Inferentialism and the Normativity of Meaning

Philosophia 40 (1):75-97 (2012)

Abstract

There may be various reasons for claiming that meaning is normative, and additionally, very different senses attached to the claim. However, all such claims have faced fierce resistance from those philosophers who insist that meaning is not normative in any nontrivial sense of the word. In this paper I sketch one particular approach to meaning claiming its normativity and defend it against the anti-normativist critique: namely the approach of Brandomian inferentialism. However, my defense is not restricted to inferentialism in any narrow sense for it encompasses a much broader spectrum of approaches to meaning, connected with the Wittgensteinian and especially Sellarsian view of language as an essentially rule-governed enterprise; and indeed I refrain from claiming that the version of inferentialism I present here is in every detail the version developed by Brandom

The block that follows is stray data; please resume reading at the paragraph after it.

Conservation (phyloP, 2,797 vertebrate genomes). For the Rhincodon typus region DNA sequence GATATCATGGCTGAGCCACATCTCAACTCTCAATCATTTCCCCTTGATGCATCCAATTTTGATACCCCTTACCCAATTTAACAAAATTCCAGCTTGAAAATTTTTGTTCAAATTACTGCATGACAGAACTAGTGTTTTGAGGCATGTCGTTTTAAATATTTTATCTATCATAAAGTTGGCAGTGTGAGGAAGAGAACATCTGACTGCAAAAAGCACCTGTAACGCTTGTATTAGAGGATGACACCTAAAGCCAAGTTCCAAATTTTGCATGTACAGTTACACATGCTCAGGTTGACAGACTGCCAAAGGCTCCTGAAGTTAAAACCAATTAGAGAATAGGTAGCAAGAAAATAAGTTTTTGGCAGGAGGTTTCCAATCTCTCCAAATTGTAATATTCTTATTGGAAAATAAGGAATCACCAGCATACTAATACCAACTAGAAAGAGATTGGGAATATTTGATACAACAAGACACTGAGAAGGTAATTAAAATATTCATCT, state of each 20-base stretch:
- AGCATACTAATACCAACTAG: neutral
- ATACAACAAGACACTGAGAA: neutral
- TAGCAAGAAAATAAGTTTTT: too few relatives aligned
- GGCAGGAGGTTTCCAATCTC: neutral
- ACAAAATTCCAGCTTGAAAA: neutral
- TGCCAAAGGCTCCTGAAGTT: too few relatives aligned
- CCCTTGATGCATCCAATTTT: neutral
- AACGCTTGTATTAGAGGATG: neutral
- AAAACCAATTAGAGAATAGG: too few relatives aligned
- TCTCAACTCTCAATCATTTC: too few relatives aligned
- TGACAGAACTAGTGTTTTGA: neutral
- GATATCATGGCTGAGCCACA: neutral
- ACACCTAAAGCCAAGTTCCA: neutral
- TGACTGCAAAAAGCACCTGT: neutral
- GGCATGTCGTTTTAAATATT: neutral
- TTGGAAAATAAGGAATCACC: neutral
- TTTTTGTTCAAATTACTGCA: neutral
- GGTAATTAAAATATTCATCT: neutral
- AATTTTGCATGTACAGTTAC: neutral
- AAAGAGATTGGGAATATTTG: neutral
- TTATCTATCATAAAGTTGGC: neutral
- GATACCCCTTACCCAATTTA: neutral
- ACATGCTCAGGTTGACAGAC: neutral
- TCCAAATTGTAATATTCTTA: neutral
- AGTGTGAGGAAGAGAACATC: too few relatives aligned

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References found in this work

Speech Acts: An Essay in the Philosophy of Language.John Rogers Searle - 1969 - Cambridge, England: Cambridge University Press.
Making It Explicit.Isaac Levi & Robert B. Brandom - 1996 - Journal of Philosophy 93 (3):145.
Speech Acts: An Essay in the Philosophy of Language.William P. Alston - 1970 - Philosophical Quarterly 20 (79):172-179.
Problems of the Self.Bernard A. O. Williams - 1973 - Cambridge University Press.

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Citations of this work

The Normativity of Meaning and Content.Kathrin Glüer & Asa Wikforss - 2009 - Stanford Encyclopedia of Philosophy.
The Delocalized Mind. Judgements, Vehicles, and Persons.Pierre Steiner - 2014 - Phenomenology and the Cognitive Sciences 13 (3):1-24.
Meaning-Constitutive Inferences.Matej Drobňák - 2017 - Organon F: Medzinárodný Časopis Pre Analytickú Filozofiu 24 (1):85-104.
Assessing Concept Possession as an Explicit and Social Practice.Alessia Marabini & Luca Moretti - 2017 - Journal of Philosophy of Education 51 (4):801-816.

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